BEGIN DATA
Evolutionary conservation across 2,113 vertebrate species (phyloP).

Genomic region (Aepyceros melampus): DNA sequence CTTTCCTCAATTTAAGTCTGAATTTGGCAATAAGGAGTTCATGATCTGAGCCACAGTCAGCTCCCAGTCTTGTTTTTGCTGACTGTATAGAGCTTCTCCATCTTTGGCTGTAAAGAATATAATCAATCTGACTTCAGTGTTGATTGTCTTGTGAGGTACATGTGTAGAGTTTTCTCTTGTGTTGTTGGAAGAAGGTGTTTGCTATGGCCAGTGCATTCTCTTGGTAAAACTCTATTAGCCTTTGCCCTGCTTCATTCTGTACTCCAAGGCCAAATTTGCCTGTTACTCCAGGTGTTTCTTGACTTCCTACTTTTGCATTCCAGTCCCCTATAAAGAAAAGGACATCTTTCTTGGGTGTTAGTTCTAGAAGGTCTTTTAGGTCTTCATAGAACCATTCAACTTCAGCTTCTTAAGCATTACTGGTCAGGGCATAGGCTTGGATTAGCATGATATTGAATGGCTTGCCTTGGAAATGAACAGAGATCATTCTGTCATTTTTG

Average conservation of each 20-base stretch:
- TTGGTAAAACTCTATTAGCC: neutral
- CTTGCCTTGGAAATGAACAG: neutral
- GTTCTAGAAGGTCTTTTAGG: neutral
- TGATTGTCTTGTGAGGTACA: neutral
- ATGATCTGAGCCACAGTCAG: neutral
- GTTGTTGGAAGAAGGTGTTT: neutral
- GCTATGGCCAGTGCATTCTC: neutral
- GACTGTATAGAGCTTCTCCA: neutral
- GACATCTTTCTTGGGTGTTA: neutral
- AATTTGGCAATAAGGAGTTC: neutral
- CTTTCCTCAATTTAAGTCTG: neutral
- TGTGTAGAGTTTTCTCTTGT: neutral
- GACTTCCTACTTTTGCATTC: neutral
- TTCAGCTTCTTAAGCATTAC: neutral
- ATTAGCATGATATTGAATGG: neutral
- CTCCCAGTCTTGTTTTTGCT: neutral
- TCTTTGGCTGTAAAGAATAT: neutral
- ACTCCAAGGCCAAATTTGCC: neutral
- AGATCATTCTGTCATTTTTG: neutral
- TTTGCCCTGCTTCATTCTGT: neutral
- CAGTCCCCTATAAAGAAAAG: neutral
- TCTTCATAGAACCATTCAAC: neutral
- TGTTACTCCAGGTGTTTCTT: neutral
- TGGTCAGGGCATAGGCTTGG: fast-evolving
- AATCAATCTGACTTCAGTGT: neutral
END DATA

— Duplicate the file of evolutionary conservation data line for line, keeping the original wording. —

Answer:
Evolutionary conservation across 2,113 vertebrate species (phyloP).

Genomic region (Aepyceros melampus): DNA sequence CTTTCCTCAATTTAAGTCTGAATTTGGCAATAAGGAGTTCATGATCTGAGCCACAGTCAGCTCCCAGTCTTGTTTTTGCTGACTGTATAGAGCTTCTCCATCTTTGGCTGTAAAGAATATAATCAATCTGACTTCAGTGTTGATTGTCTTGTGAGGTACATGTGTAGAGTTTTCTCTTGTGTTGTTGGAAGAAGGTGTTTGCTATGGCCAGTGCATTCTCTTGGTAAAACTCTATTAGCCTTTGCCCTGCTTCATTCTGTACTCCAAGGCCAAATTTGCCTGTTACTCCAGGTGTTTCTTGACTTCCTACTTTTGCATTCCAGTCCCCTATAAAGAAAAGGACATCTTTCTTGGGTGTTAGTTCTAGAAGGTCTTTTAGGTCTTCATAGAACCATTCAACTTCAGCTTCTTAAGCATTACTGGTCAGGGCATAGGCTTGGATTAGCATGATATTGAATGGCTTGCCTTGGAAATGAACAGAGATCATTCTGTCATTTTTG

Average conservation of each 20-base stretch:
- TTGGTAAAACTCTATTAGCC: neutral
- CTTGCCTTGGAAATGAACAG: neutral
- GTTCTAGAAGGTCTTTTAGG: neutral
- TGATTGTCTTGTGAGGTACA: neutral
- ATGATCTGAGCCACAGTCAG: neutral
- GTTGTTGGAAGAAGGTGTTT: neutral
- GCTATGGCCAGTGCATTCTC: neutral
- GACTGTATAGAGCTTCTCCA: neutral
- GACATCTTTCTTGGGTGTTA: neutral
- AATTTGGCAATAAGGAGTTC: neutral
- CTTTCCTCAATTTAAGTCTG: neutral
- TGTGTAGAGTTTTCTCTTGT: neutral
- GACTTCCTACTTTTGCATTC: neutral
- TTCAGCTTCTTAAGCATTAC: neutral
- ATTAGCATGATATTGAATGG: neutral
- CTCCCAGTCTTGTTTTTGCT: neutral
- TCTTTGGCTGTAAAGAATAT: neutral
- ACTCCAAGGCCAAATTTGCC: neutral
- AGATCATTCTGTCATTTTTG: neutral
- TTTGCCCTGCTTCATTCTGT: neutral
- CAGTCCCCTATAAAGAAAAG: neutral
- TCTTCATAGAACCATTCAAC: neutral
- TGTTACTCCAGGTGTTTCTT: neutral
- TGGTCAGGGCATAGGCTTGG: fast-evolving
- AATCAATCTGACTTCAGTGT: neutral